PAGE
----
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When I try to create a table with the following definition

CREATE TABLE `demo` (
    `id` INT(11) NOT NULL auto_increment,
    `x_id` INT(11) NOT NULL,
    `y_id` INT(11) NOT NULL,
    `z_id` INT(11) NOT NULL,
    `status` TINYINT unsigned NOT NULL,
    `created_at` TIMESTAMP DEFAULT CURRENT_TIMESTAMP,
    PRIMARY KEY  (`id`),
    CONSTRAINT UNIQUE INDEX(x_id, y_id)
) ENGINE=InnoDB;

an OperationalError occurs:

_mysql_exceptions.OperationalError: 
(1005, "Can't create table 'xxx.frm' (errno: -1)")

It works if I remove the trailing ENGINE=InnoDB.

Anyone know the reason behind this?

EDIT

The MySQL version is mysql Ver 14.12 Distrib 5.0.84, for pc-linux-gnu (i686) using readline 5.2

share|improve this question
    
That CREATE statement works for me. – bernie Nov 18 '10 at 8:57
    
Please see if you have InnoDB table space properly created, initialized, and your database server has permission to write into it. – cababunga Nov 18 '10 at 9:19
    
@Adam it seems that this is a version specific problem? – satoru Nov 18 '10 at 9:20
    
@cababunga I guess that's no the reason, because other table definitions setting ENGINE=InnoDB works smoothly in my sql script. – satoru Nov 18 '10 at 9:22
    
Do you really get complaint about 'xxx.frm' when you create table 'demo'? That's really strange. Please also check file system permissions for /var/lib/mysql/databasename, or wherever your instance is installed into. – cababunga Nov 18 '10 at 18:16

If you re-create a table that was dropped, it must have a definition that conforms to the foreign key constraints referencing it. It must have the right column names and types, and it must have indexes on the referenced keys, as stated earlier. If these are not satisfied, MySQL returns error number 1005 and refers to error 150 in the error message.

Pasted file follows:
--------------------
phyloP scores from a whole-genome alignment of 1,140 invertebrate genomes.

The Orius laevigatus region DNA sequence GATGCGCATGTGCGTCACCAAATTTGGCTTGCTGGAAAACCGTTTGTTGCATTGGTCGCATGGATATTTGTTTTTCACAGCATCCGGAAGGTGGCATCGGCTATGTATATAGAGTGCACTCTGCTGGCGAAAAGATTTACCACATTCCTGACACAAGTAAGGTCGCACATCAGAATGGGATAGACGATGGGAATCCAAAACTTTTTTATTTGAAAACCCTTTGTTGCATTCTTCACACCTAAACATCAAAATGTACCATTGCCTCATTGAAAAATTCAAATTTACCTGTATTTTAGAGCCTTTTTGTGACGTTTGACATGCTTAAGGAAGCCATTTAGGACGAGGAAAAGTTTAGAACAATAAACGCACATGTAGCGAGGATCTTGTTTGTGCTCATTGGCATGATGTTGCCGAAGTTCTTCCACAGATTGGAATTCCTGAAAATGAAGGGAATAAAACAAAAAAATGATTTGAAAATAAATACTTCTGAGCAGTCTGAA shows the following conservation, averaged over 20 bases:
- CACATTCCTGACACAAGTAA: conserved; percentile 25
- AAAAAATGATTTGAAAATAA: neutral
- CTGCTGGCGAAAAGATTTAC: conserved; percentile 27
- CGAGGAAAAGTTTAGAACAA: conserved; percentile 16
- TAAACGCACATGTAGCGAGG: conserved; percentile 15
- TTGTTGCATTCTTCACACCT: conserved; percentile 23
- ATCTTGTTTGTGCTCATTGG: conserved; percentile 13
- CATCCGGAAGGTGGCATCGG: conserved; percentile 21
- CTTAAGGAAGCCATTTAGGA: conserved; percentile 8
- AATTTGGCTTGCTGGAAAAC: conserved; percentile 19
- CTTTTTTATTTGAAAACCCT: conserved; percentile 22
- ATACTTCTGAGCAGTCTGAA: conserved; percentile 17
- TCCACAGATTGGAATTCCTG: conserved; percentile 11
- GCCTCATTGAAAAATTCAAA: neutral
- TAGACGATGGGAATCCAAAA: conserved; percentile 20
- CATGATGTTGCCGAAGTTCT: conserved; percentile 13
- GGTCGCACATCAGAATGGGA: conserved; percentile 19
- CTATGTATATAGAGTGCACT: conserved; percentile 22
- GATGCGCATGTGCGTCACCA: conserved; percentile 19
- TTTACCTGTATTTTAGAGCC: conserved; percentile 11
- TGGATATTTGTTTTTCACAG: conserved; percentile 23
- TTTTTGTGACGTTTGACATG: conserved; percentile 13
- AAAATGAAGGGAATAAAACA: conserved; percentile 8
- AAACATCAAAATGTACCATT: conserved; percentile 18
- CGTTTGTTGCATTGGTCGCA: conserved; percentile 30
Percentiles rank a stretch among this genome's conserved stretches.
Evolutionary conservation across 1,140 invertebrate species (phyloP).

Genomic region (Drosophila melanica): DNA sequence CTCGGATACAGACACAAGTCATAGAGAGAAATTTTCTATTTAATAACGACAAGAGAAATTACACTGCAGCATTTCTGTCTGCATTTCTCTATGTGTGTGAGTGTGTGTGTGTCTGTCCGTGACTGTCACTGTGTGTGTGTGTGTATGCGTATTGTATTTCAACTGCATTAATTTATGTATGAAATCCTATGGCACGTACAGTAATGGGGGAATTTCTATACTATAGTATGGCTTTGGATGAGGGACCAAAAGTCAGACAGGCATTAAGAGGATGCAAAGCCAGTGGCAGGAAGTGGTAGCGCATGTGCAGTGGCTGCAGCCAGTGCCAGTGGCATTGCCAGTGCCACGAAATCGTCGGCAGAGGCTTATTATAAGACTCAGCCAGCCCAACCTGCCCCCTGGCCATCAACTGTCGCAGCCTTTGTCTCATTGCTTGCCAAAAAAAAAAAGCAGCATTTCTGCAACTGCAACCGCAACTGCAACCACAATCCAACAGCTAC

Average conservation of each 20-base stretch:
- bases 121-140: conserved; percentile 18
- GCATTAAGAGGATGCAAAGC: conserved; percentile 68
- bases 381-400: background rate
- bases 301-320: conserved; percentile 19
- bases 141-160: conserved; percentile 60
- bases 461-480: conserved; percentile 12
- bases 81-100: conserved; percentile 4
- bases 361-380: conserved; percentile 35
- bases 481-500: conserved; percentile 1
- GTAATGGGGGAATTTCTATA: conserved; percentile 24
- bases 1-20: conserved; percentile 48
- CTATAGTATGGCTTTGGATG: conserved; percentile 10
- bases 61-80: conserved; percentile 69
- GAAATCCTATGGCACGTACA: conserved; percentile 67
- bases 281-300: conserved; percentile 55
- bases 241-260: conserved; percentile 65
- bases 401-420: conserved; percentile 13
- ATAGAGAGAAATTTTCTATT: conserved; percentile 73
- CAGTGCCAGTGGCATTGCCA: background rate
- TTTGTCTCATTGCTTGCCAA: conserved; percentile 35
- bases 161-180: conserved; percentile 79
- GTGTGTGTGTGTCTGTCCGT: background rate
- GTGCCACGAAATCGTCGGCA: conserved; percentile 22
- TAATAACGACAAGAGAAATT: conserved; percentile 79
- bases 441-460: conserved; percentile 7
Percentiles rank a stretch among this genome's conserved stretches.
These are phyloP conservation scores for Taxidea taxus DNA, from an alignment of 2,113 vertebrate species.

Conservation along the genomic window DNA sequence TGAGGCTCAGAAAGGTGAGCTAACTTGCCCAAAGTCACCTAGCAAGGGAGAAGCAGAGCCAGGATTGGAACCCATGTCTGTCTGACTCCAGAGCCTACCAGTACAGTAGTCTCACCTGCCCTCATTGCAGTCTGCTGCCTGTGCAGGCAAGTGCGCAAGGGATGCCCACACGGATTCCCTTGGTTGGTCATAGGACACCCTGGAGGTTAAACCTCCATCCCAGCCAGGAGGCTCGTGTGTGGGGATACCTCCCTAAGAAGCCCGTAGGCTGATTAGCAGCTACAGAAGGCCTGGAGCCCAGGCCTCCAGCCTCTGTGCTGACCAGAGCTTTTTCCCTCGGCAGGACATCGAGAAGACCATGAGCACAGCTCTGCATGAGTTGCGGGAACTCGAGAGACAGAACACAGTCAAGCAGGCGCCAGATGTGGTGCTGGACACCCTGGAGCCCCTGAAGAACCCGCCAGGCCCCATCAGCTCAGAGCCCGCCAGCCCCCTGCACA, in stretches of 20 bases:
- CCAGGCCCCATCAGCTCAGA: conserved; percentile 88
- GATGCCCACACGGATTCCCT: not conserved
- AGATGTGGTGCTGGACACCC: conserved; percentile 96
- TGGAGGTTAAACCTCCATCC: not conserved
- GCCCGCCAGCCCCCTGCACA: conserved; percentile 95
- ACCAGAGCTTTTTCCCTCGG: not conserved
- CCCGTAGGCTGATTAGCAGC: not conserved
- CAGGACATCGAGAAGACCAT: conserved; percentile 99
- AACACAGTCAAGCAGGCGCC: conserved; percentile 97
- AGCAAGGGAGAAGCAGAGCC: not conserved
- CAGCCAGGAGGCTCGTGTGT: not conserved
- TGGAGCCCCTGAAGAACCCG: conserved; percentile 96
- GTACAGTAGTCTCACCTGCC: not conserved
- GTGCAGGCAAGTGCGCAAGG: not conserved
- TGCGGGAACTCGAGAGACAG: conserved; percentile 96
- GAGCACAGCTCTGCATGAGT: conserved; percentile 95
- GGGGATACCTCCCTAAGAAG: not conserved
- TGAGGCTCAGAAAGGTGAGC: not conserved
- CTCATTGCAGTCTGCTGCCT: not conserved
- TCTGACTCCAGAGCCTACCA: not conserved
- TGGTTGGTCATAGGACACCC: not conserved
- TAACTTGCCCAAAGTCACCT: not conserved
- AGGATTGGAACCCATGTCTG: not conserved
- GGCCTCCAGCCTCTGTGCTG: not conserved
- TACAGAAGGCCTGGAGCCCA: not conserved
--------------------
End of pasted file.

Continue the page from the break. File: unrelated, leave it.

If MySQL reports an error number 1005 from a CREATE TABLE statement, and the error message refers to error 150, table creation failed because a foreign key constraint was not correctly formed. Similarly, if an ALTER TABLE fails and it refers to error 150, that means a foreign key definition would be incorrectly formed for the altered table. You can use SHOW ENGINE INNODB STATUS to display a detailed explanation of the most recent InnoDB foreign key error in the server.

Foreign Key Constraints - Error 1005

share|improve this answer
CREATE TABLE  `demo` (
  `id` int(11) NOT NULL auto_increment,
  `x_id` int(11) NOT NULL,
  `y_id` int(11) NOT NULL,
  `z_id` int(11) NOT NULL,
  `status` tinyint(3) unsigned NOT NULL,
  `created_at` timestamp NOT NULL default CURRENT_TIMESTAMP,
  PRIMARY KEY  (`id`),
  UNIQUE KEY `x_id` (`x_id`,`y_id`)
) ENGINE=InnoDB DEFAULT CHARSET=latin1;

Can you please try this?

share|improve this answer
    
Please refer this article for more detail, devdaily.com/blog/post/mysql/mysql-error-1005-hy000 – Mohamed Saligh Nov 18 '10 at 9:02
    
But there's no foreign keys in my definition. – satoru Nov 18 '10 at 9:13

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